Notes

  •   1. Max Planck, p. 119.
  •   2. The concept of entropy was introduced by Rudolf Clausius in 1865. He was the first to enunciate the second law of thermodynamics by saying that entropy always increases.
  •   3. An alternative is the information entropy definition introduced in 1948 by Claude Shannon.[6] It was intended for use in communication theory, but is applicable in all areas. It reduces to Boltzmann's expression when all the probabilities are equal, but can, of course, be used when they are not. Its virtue is that it yields immediate results without resorting to factorials or Stirling's approximation. Similar formulas are found, however, as far back as the work of Boltzmann, and explicitly in Gibbs (see reference).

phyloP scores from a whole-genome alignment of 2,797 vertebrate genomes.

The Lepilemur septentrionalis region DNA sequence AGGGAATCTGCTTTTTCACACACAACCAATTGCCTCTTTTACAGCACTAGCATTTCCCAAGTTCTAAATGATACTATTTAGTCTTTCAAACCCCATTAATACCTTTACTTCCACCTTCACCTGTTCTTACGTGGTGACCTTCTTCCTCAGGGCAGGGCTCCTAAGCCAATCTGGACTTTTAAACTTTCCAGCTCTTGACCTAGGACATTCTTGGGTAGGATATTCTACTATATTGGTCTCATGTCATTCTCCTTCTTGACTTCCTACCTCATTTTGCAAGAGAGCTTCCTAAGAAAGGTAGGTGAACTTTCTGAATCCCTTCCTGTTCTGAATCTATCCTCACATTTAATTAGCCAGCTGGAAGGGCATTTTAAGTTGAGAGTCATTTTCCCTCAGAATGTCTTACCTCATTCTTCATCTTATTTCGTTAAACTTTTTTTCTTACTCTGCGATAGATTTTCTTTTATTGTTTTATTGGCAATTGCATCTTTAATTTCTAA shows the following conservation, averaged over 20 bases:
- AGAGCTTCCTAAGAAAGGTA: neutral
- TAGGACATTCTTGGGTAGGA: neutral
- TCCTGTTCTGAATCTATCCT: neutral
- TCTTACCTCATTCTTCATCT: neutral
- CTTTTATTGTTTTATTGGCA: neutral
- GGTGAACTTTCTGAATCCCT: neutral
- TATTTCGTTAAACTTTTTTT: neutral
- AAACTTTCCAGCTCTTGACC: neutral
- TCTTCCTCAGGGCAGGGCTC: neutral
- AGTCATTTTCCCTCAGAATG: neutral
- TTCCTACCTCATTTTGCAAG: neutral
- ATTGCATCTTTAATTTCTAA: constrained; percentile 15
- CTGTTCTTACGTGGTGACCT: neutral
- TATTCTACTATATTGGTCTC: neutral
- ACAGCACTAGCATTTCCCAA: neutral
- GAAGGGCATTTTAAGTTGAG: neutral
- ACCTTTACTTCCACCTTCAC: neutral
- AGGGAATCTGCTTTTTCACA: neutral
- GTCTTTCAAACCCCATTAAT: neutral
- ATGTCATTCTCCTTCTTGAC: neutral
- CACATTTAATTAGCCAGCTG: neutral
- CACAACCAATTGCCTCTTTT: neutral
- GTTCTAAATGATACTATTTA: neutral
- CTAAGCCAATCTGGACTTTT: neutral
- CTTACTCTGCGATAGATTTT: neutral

•   4. Wallace Carothers, who discovered neoprene and nylon and founded the science of long-chain polymers, finally drank his cocktail of cyanide-laced lemon juice in 1937, one year before nylon reached the market.
  •   5. See Tolman, Chapter VI, for an extensive discussion.
  •   6.A memorial activity and discussion meeting on Lattice Boltzmann methods may be held in September, 2006. The Lattice Boltzmann Method is a new method in Computational fluid dynamics which utilities the theories of Boltzmann.